q. I hear that Canada has the best snowboarding camps. Where should I take my family?—T.M., Norfolk, Va.
a. Most of Canada's major winter resorts have added special practice areas with ramps and jumps, and teachers certified by the Canadian Association of Snowboard Instructors. Banff/Lake Louise in Alberta is a good place for beginners; Club Ski & Snowboard (800/661-1431 or 403/762-4561; $95 for the three-day package) sets up a group of students with the same instructor every day of their visit and includes slope time at all of the major area resorts — Lake Louise, Mount Norquay, and Sunshine Village. In British Columbia, Whistler/Blackcomb Mountain Ski & Snowboard School (800/766-0449 or 604/932-3141; $235 for a half-day private lesson) teaches how to ride at Kokanee Park — with its two half-pipes and a technical downhill — and on the challenging Horstman Glacier. Five-time world champion boarder Craig Kelley leads a summer camp there as well (888/997-2267; eight-day sessions from $920). Families love Quebec's Mont Tremblant (800/461-8711 or 819/425-8681); for $152, children ages 7 to 12 can enroll in a four-day camp, while adults can practice in the mountain's south-side park.
q. Can you recommend an affordable hotel in Dublin?And what are the in spots?—S.V., Providence, R.I.
a. Stay at the Aston Hotel (7-9 Aston Quay; 353-1/677-9300, fax 353-1/677-9007; doubles from $126). It's on a quiet side street in the Temple Bar district, just a few blocks from the area's happening restaurants and clubs. For dinner, try acclaimed chef Bruno Berta's latest venture, Dish (2 Crow St.; 353-1/671-1248); Berta was trained at Dublin's two-Michelin-starred Restaurant Patrick Guilbaud, and his sleek new space and quirky Spanish-influenced menu attract a hip crowd. If you need a noodle fix, head to Café Mao (2-3 Chatham Row; 353-1/670-4899) and wait in line for your soba, Thai green curry, and udon. Just-opened Lemon (66 S. William St.; 353-1/672-9044) is a great spot for a quick lunch; save room for a Nutella crêpe doused in Grand Marnier. Brown Thomas (88-95 Grafton St.; 353-1/605-6666) is the place to shop for Irish designers; Dublin's best department store carries everything from Lainey Keogh's knitwear and neatly tailored suits by Louise Kennedy to Philip Treacy's outrageous hats. Pick up a copy of In Dublin, a bi-weekly guide to what's going on in the city, and check the schedule for the Irish Film Centre (6 Eustace St.; 353-1/679-3477); after taking in an indie flick, join the art-house types in the café. And through March 26, the Irish Museum of Modern Art (Royal Hospital Kilmainham, Military Rd.; 353-1/612-9900) is showing "The End and the Beginning," an exhibition of Kathy Prendergast's figure drawings; the artist uses a cartographer's style to map out the landscape of the body.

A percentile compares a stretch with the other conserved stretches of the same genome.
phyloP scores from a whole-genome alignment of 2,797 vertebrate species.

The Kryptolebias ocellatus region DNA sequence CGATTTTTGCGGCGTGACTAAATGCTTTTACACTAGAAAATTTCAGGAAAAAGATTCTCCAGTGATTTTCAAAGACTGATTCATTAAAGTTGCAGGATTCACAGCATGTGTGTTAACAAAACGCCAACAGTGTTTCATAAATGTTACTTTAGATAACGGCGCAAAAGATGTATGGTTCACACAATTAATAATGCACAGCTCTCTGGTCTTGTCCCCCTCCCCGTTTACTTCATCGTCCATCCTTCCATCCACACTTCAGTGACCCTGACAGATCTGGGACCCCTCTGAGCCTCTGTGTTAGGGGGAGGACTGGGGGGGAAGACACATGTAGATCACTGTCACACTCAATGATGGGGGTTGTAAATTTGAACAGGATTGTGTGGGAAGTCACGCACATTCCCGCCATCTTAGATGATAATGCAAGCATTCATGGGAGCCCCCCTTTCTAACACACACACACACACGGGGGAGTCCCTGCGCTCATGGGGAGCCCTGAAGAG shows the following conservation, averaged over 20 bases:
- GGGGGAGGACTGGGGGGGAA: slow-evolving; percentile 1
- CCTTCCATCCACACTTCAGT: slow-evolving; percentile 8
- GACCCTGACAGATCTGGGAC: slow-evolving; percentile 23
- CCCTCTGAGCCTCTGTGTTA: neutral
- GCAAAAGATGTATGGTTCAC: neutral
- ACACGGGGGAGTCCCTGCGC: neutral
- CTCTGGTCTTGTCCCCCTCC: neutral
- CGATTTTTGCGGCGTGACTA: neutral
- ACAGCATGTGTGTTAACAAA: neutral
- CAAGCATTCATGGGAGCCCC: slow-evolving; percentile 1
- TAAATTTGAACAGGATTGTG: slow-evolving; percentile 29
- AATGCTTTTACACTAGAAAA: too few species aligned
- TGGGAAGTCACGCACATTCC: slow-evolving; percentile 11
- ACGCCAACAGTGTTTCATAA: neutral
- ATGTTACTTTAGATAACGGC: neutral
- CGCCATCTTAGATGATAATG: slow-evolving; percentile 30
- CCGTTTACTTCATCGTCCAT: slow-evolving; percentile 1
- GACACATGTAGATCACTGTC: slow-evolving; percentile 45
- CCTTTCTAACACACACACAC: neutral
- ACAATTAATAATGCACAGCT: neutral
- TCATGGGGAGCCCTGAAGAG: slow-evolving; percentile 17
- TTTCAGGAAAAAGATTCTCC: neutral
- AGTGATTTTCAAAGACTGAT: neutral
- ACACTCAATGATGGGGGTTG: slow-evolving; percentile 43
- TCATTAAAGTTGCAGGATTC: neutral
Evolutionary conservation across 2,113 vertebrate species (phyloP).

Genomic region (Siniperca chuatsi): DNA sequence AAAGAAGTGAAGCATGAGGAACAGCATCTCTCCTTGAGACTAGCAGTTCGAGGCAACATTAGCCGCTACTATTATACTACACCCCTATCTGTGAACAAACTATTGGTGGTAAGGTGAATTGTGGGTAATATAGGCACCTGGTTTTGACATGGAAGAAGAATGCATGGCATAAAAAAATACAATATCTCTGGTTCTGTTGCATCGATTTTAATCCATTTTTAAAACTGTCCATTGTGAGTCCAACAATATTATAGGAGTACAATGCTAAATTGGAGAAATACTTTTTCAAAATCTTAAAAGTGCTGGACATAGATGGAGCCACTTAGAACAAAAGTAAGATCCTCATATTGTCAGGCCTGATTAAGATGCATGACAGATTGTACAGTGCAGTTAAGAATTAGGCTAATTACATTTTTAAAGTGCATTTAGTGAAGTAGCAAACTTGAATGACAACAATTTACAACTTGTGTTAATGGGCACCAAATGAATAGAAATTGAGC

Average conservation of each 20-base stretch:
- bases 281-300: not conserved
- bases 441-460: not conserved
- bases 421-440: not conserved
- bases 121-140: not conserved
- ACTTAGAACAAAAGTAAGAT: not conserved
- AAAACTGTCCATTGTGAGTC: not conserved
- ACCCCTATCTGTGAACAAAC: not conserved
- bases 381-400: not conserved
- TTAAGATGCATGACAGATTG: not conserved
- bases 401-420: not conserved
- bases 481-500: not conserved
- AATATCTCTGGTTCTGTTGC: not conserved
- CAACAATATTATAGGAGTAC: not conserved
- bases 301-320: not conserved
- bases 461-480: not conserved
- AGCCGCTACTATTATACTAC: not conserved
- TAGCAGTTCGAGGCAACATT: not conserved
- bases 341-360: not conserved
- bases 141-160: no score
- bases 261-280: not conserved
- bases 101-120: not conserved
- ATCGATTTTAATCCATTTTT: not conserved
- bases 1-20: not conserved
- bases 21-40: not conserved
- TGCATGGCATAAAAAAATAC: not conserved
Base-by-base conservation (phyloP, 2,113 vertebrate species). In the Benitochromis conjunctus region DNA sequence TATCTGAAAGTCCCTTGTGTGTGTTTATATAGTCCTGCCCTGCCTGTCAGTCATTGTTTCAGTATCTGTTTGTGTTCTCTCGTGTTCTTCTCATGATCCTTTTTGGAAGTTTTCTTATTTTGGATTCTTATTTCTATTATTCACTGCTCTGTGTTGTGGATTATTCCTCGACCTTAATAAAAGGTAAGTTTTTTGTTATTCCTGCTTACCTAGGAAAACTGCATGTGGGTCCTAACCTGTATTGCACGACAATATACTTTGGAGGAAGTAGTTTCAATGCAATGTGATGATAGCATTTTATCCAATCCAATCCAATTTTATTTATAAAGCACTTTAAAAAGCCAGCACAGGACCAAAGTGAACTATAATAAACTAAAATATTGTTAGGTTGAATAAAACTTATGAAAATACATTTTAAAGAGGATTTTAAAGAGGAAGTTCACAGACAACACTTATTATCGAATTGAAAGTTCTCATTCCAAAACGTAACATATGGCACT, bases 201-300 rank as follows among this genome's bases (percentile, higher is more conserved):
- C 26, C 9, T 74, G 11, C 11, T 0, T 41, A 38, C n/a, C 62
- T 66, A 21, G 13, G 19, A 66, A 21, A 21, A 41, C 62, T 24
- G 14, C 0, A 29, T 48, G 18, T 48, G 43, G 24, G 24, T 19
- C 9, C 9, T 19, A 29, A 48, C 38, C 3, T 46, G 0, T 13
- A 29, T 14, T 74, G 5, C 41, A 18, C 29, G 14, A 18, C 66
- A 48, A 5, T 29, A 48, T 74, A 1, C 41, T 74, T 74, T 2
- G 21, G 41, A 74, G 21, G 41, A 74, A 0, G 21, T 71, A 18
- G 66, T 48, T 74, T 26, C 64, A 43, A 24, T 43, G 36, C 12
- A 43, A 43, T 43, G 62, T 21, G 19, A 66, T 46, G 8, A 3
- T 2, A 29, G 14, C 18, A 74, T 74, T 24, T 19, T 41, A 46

q. How can I find out whether a tour company is reliable?—H.C., Jacksonville, Fla.
a. First, visit the Better Business Bureau's Web site at www.bbb.org to find the local bureau for the tour company you're interested in (there are more than 150 BBB offices in the United States, Canada, and Puerto Rico). Local bureaus have the most up-to-date information as well as access to the 1.5 million reports that have been filed nationwide. Membership in the National Tour Association is also a good sign of reliability: NTA has more than 600 member tour operators that have been in business for more than three years, abide by a professional ethics code, and offer a Consumer Protection Plan. You can call 800/682-8886 to check out a company; the Web site (www.ntaonline.com) has member profiles, which include lists of travel destinations, company histories, and client age breakdowns. If the trip planner you'd like to use is based in a foreign country, call its national tourist board and ask about the company's reputation. Any travel agent should also be able to evaluate an outfitter for you and may be able to put you in touch with others who have taken a trip. Travel & Leisure readers vote for the world's best tour operators every year; for 1999's top 20 list, see our Web site at www.travelandleisure.com or refer to the September issue. Before you pay a deposit, be sure to ask any company for a detailed, printed itinerary that spells out what is included in the trip price, and the corporate insurance coverage and refund policy.
E-mail your questions to AskTL@travelandleisure.com, fax them to 800/926-1748, or mail them to: Ask T&L, 1120 Avenue of the Americas, 10th floor, New York, NY 10036. We regret that questions can be answered only in the column.